The next class, I wordlessly opened Google and showed them what I’d found. I then explained exactly why and how they can’t trust the first result from Google. I could have reported it to them, but I realized that the lesson of being caught and corrected is much more valuable. I’m letting the mistake stay online.


Perhaps your next lesson could involve the Pacific Northwest Tree Octopus?


And drop bears!

@milliefink - totally agree about the writing. I’m not sure, but if it were my class, the next step of that assignment would’ve been to have them take everything they had and write a final essay to submit.
And agree about the skill of putting one’s thoughts in order. Educators are getting a lot of pressure now to use AI to generate lesson plans. I just did a whole unit on this and talk about prompt engineering, it’s insane how detailed you can get. The output is also astonishingly good. As a starting point. But even with all that, I’d miss the process of thinking it through myself, at least occasionally. I could see the AI for lesson plans being a lifesaver if you were in a time crunch and had a block, but one needs to be able to operate without in, imho.


A good trick until they told everyone about it…

Every now and then make them do an essay in class. It will be obvious who uses AI.


Maybe, assuming you can read their handwriting.


You’d have to make them do it in cursive :wink:


Alternatively, you could let them use their laptops and use Examsoft or whatever similar software the school uses. Most of my in class final exams in law school had an essay question portion, and most of us still did them on our laptops, using Examsoft. That way, no Internet access.


I hated writing essays when in high school usually, but the teacher should be asking themselves what is the purpose of asking the students to write the essay? Is there an alternative way to test knowledge or research methods of their students that doesn’t require them to write an essay at home? I had a few teachers that gave us a whole class period or two to gather info from the library and come up with either presentations or short essays.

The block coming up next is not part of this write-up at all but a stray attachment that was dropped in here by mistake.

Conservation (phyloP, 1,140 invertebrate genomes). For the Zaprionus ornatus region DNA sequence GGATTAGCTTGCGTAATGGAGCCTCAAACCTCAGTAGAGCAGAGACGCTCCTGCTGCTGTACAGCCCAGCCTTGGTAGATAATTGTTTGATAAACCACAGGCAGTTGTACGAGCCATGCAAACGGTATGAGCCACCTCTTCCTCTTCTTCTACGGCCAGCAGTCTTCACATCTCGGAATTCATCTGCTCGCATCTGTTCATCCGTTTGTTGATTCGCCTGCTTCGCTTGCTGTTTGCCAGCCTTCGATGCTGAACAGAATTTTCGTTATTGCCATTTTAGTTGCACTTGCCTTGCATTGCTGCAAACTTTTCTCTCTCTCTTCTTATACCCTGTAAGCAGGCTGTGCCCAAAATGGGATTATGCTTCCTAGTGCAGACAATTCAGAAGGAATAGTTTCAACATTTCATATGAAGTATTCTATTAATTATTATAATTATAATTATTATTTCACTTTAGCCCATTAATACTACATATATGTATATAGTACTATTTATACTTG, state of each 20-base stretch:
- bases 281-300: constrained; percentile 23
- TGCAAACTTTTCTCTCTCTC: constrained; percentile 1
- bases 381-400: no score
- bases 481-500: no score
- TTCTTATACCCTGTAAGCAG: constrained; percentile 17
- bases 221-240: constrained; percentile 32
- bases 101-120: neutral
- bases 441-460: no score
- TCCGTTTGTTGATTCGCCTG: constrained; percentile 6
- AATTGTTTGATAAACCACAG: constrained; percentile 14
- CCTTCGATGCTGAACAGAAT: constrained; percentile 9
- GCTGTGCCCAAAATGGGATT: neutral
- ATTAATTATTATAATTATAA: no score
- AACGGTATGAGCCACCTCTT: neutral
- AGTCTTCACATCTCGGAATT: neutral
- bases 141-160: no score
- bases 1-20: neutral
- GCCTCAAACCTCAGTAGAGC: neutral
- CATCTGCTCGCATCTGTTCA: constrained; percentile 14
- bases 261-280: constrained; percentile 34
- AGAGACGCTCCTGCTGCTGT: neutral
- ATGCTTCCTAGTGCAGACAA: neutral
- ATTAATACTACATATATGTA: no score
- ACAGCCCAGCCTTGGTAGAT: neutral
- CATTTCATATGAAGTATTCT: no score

I think you mean “Dr. Frankenstein’s monster.” He didn’t go to evil medical school for four years to be called simply “Frankenstein.”


In my school we were first taught how to write an argumentative essay, then were required to use the form on various topics in different classes.

YMMV, but in my line of work (legal and compliance on government contracts) I use essay skills on an at least weekly basis, and frequently several times a day.

Unfortunately it’s one of those skills that can seem abstract until you really, really need it.

Effective presentations are also an essential skill. Too much “here is a block of text I will now read to you” and not enough “bullet points summarizing important information with narrative providing context and detail.


One possible counter to that is there are so many people whose learning style and/or disabilities effectively preclude their ability to get their thoughts down in ‘writing’ to share with others.

If you think of this as an educational accommodation, no different than my need to read a transcript rather than watch/listen to a lecture, it becomes a way to expand access to higher education for those who don’t fit the pedagogical norm.


An important lesson that a friend told me was, “They can read the powerpoint, so don’t just read it out for them.”